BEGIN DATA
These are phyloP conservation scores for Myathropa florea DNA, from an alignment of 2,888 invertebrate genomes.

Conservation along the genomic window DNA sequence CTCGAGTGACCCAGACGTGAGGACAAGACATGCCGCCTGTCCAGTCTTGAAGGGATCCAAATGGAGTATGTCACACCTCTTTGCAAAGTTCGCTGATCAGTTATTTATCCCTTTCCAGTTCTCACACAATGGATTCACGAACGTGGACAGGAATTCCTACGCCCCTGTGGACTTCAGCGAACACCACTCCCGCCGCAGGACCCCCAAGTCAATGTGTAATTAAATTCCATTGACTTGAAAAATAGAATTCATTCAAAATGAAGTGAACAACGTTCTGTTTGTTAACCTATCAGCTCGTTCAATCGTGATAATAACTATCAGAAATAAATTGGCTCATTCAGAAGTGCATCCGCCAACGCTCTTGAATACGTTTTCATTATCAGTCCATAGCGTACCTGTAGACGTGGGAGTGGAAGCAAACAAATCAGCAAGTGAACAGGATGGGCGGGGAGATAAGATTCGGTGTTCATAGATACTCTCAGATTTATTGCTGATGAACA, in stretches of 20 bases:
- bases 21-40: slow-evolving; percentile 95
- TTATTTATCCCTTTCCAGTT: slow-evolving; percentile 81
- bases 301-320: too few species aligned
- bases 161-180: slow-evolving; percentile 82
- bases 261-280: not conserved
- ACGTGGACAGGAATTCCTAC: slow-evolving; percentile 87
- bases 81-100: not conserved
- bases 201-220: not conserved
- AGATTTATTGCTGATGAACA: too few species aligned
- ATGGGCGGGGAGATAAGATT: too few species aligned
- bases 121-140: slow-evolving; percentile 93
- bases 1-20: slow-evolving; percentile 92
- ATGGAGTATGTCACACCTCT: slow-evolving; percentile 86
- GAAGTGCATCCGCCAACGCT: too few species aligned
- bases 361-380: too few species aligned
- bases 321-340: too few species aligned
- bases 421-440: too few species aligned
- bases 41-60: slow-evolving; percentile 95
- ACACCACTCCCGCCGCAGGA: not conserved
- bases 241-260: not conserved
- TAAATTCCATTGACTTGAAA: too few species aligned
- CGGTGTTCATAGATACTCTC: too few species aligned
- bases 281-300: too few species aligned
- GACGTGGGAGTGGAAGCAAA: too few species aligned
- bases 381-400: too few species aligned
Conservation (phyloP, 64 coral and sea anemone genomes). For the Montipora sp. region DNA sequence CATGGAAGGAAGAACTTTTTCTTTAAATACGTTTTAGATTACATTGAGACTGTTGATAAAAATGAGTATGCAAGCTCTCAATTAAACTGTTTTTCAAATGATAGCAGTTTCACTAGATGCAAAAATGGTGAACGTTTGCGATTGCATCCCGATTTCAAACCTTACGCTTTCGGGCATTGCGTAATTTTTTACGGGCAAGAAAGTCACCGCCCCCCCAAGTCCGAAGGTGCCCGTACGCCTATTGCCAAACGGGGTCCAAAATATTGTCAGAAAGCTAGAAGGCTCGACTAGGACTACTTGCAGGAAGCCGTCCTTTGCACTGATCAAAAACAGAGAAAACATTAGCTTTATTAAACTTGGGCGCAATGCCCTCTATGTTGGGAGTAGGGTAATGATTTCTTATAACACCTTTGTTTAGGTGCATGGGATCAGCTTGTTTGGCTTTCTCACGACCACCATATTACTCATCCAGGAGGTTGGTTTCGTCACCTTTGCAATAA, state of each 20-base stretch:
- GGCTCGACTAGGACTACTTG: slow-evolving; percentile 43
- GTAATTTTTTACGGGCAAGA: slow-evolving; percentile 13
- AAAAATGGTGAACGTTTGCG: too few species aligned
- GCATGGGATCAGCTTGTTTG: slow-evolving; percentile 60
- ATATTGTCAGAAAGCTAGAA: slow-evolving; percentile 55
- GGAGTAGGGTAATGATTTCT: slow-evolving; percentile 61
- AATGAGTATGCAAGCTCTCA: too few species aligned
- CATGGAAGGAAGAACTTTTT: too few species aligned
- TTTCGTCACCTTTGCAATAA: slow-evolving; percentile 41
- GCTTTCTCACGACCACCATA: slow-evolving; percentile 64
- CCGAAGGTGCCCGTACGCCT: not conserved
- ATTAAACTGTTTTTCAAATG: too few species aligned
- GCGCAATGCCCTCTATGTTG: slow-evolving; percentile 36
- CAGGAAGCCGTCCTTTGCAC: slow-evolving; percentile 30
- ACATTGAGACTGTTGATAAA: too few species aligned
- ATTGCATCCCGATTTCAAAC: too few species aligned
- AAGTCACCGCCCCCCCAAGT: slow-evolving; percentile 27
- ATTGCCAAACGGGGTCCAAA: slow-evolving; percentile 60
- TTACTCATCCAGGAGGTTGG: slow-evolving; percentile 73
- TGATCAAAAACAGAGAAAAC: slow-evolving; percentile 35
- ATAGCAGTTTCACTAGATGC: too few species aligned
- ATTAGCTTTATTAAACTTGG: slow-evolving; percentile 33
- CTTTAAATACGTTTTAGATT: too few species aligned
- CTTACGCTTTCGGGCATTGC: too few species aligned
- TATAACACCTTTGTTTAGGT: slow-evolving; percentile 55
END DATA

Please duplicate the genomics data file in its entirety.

These are phyloP conservation scores for Myathropa florea DNA, from an alignment of 2,888 invertebrate genomes.

Conservation along the genomic window DNA sequence CTCGAGTGACCCAGACGTGAGGACAAGACATGCCGCCTGTCCAGTCTTGAAGGGATCCAAATGGAGTATGTCACACCTCTTTGCAAAGTTCGCTGATCAGTTATTTATCCCTTTCCAGTTCTCACACAATGGATTCACGAACGTGGACAGGAATTCCTACGCCCCTGTGGACTTCAGCGAACACCACTCCCGCCGCAGGACCCCCAAGTCAATGTGTAATTAAATTCCATTGACTTGAAAAATAGAATTCATTCAAAATGAAGTGAACAACGTTCTGTTTGTTAACCTATCAGCTCGTTCAATCGTGATAATAACTATCAGAAATAAATTGGCTCATTCAGAAGTGCATCCGCCAACGCTCTTGAATACGTTTTCATTATCAGTCCATAGCGTACCTGTAGACGTGGGAGTGGAAGCAAACAAATCAGCAAGTGAACAGGATGGGCGGGGAGATAAGATTCGGTGTTCATAGATACTCTCAGATTTATTGCTGATGAACA, in stretches of 20 bases:
- bases 21-40: slow-evolving; percentile 95
- TTATTTATCCCTTTCCAGTT: slow-evolving; percentile 81
- bases 301-320: too few species aligned
- bases 161-180: slow-evolving; percentile 82
- bases 261-280: not conserved
- ACGTGGACAGGAATTCCTAC: slow-evolving; percentile 87
- bases 81-100: not conserved
- bases 201-220: not conserved
- AGATTTATTGCTGATGAACA: too few species aligned
- ATGGGCGGGGAGATAAGATT: too few species aligned
- bases 121-140: slow-evolving; percentile 93
- bases 1-20: slow-evolving; percentile 92
- ATGGAGTATGTCACACCTCT: slow-evolving; percentile 86
- GAAGTGCATCCGCCAACGCT: too few species aligned
- bases 361-380: too few species aligned
- bases 321-340: too few species aligned
- bases 421-440: too few species aligned
- bases 41-60: slow-evolving; percentile 95
- ACACCACTCCCGCCGCAGGA: not conserved
- bases 241-260: not conserved
- TAAATTCCATTGACTTGAAA: too few species aligned
- CGGTGTTCATAGATACTCTC: too few species aligned
- bases 281-300: too few species aligned
- GACGTGGGAGTGGAAGCAAA: too few species aligned
- bases 381-400: too few species aligned
Conservation (phyloP, 64 coral and sea anemone genomes). For the Montipora sp. region DNA sequence CATGGAAGGAAGAACTTTTTCTTTAAATACGTTTTAGATTACATTGAGACTGTTGATAAAAATGAGTATGCAAGCTCTCAATTAAACTGTTTTTCAAATGATAGCAGTTTCACTAGATGCAAAAATGGTGAACGTTTGCGATTGCATCCCGATTTCAAACCTTACGCTTTCGGGCATTGCGTAATTTTTTACGGGCAAGAAAGTCACCGCCCCCCCAAGTCCGAAGGTGCCCGTACGCCTATTGCCAAACGGGGTCCAAAATATTGTCAGAAAGCTAGAAGGCTCGACTAGGACTACTTGCAGGAAGCCGTCCTTTGCACTGATCAAAAACAGAGAAAACATTAGCTTTATTAAACTTGGGCGCAATGCCCTCTATGTTGGGAGTAGGGTAATGATTTCTTATAACACCTTTGTTTAGGTGCATGGGATCAGCTTGTTTGGCTTTCTCACGACCACCATATTACTCATCCAGGAGGTTGGTTTCGTCACCTTTGCAATAA, state of each 20-base stretch:
- GGCTCGACTAGGACTACTTG: slow-evolving; percentile 43
- GTAATTTTTTACGGGCAAGA: slow-evolving; percentile 13
- AAAAATGGTGAACGTTTGCG: too few species aligned
- GCATGGGATCAGCTTGTTTG: slow-evolving; percentile 60
- ATATTGTCAGAAAGCTAGAA: slow-evolving; percentile 55
- GGAGTAGGGTAATGATTTCT: slow-evolving; percentile 61
- AATGAGTATGCAAGCTCTCA: too few species aligned
- CATGGAAGGAAGAACTTTTT: too few species aligned
- TTTCGTCACCTTTGCAATAA: slow-evolving; percentile 41
- GCTTTCTCACGACCACCATA: slow-evolving; percentile 64
- CCGAAGGTGCCCGTACGCCT: not conserved
- ATTAAACTGTTTTTCAAATG: too few species aligned
- GCGCAATGCCCTCTATGTTG: slow-evolving; percentile 36
- CAGGAAGCCGTCCTTTGCAC: slow-evolving; percentile 30
- ACATTGAGACTGTTGATAAA: too few species aligned
- ATTGCATCCCGATTTCAAAC: too few species aligned
- AAGTCACCGCCCCCCCAAGT: slow-evolving; percentile 27
- ATTGCCAAACGGGGTCCAAA: slow-evolving; percentile 60
- TTACTCATCCAGGAGGTTGG: slow-evolving; percentile 73
- TGATCAAAAACAGAGAAAAC: slow-evolving; percentile 35
- ATAGCAGTTTCACTAGATGC: too few species aligned
- ATTAGCTTTATTAAACTTGG: slow-evolving; percentile 33
- CTTTAAATACGTTTTAGATT: too few species aligned
- CTTACGCTTTCGGGCATTGC: too few species aligned
- TATAACACCTTTGTTTAGGT: slow-evolving; percentile 55